Total Tax- 16,361.59 $
Net Pay*48,520.60 $
In Ontario, Canada, if you make 64,882.19 $ a year, you will be taxed 16,361.59 $. That means that your take home pay will be 48,520.60 $ per year, or 4,043.38 $ per month. Your average tax rate is 25.22% and your marginal tax rate is 31.15%.
* Deductions are calculated based on the tables of Ontario, Canada income tax.
Required Skills and Qualifications
  • Outstanding commercial awareness, confidence, drive, and initiative.
  • The desire to ensure client satisfaction.
  • Exceptional negotiating and social skills:
  • Being able to network efficiently, meet new people, and building relationships with professionals in the field; and
  • being confident and persuasive while networking with potential employers and industry contacts.
  • Excellent interpersonal and communication skills:
  • Communicating clearly, both verbally and in writing, in order to create a clear and communicative environment between the clients and the agency or the employer;
  • being able to work independently with minimal supervision; and
  • being able to deal with a diverse group of people in potentially adversarial situations using a calm, polite, tactful, discrete, and effective approach.
  • Organizational and time management skills, ability to prioritize and plan effectively:
  • Having strong multitasking skills; being organized enough to handle a number of clients at the same time; and
  • coping with pressure and working to tight deadlines.
  • Analytical, problem-solving, and decision-making skills:
  • Identifying issues and resolving problems in a timely manner exercising good judgment and critical thinking; and
  • being a clear thinker, especially when dealing with the media.

Talent Agents have existed for a very long time. Back in the day, Talent Agents used to work in small talent agencies that were usually owned by the Agent themselves. Nowadays talent agencies have grown into big corporations, although many smaller ones still exist. The educational requirements to be a Talent Agent have also changed over the years. In most cases employers will look for a candidate that has at least a bachelor degree in Marketing, Public Relations, or Communications due to the high levels of competition in the market. A background in business or an MBA would also make the candidate stand out from the rest.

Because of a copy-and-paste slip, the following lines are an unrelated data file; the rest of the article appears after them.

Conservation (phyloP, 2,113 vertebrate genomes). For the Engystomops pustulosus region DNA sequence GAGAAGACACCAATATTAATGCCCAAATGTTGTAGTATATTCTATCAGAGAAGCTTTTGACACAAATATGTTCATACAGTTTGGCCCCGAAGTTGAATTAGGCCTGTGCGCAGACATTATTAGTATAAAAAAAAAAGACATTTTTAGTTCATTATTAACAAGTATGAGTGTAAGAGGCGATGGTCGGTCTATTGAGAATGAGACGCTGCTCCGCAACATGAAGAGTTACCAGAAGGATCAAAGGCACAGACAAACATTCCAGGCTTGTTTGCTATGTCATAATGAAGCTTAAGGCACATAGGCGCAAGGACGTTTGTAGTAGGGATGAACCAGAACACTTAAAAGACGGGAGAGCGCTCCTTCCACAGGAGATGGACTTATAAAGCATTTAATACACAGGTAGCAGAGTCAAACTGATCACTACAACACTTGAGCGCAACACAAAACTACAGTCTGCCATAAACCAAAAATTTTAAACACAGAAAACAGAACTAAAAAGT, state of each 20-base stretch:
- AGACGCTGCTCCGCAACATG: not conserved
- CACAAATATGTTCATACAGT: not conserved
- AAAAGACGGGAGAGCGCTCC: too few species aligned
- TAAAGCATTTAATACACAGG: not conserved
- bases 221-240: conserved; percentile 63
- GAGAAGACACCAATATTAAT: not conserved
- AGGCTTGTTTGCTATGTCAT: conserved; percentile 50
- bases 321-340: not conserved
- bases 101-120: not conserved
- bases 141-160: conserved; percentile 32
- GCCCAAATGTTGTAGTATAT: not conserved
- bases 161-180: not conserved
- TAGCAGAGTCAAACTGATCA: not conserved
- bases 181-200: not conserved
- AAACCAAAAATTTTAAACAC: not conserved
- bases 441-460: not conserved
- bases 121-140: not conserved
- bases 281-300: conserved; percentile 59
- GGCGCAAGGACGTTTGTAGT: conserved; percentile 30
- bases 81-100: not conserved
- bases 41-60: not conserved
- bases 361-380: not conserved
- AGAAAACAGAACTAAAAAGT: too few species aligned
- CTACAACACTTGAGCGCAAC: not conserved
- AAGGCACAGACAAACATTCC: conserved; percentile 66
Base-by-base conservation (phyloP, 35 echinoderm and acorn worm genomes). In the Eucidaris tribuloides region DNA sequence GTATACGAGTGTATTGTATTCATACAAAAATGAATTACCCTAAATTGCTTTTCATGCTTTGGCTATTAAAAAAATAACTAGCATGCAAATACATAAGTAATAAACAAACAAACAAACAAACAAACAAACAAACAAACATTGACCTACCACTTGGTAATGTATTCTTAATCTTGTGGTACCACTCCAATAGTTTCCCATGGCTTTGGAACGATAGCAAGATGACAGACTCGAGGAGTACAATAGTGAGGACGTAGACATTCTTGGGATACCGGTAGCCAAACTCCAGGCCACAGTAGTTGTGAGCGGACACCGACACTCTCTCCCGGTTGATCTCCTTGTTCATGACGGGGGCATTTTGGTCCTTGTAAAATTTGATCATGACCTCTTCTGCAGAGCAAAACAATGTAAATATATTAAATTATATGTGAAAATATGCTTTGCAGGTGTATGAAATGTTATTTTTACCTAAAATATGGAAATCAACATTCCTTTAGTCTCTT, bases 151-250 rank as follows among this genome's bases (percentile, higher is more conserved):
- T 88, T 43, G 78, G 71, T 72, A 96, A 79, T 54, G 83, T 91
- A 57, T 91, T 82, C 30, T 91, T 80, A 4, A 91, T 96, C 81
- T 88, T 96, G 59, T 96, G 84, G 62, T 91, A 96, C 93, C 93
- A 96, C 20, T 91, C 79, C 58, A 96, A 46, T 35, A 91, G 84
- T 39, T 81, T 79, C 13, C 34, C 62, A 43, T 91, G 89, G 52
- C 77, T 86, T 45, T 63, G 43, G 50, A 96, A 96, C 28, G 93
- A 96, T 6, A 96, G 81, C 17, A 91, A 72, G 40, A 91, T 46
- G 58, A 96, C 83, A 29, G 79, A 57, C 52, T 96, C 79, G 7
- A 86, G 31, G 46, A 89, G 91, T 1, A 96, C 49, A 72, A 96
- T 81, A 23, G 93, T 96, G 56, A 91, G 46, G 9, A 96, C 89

It is quite common for Talent Agents that have worked for many years in an Agency and gained enough experience to go on their own and start their own business.

The life of a Talent Agent is in many ways dynamic, ever-changing, and fast paced. It is also usually accompanied with high levels of stress due to the nature of the job. Talent Agents must possess both the physical and mental stamina to withstand the daily life of their profession.

All Talent Agents work for commissions. The usual rate is 10% of whatever the client gets paid for each performance or appearance. However, how much the actual Talent Agent earns will depend on various factors. If working for a Talent Agency, the business get the entire commission of the performance and the Agent themselves receives a part of that. If the Talent Agent is working on their own, they will receive the entirety of the commission.

Due to the sifting hours of their client, a Talent Agent rarely has a regular schedule. They may work during weekends, night hours, and holidays depending on the necessities of their client.

Job Offers
There are currently "12393" available job offers for the Talent Manager position on Below is a list of available jobs, based on Canada's most populated metropolitan areas.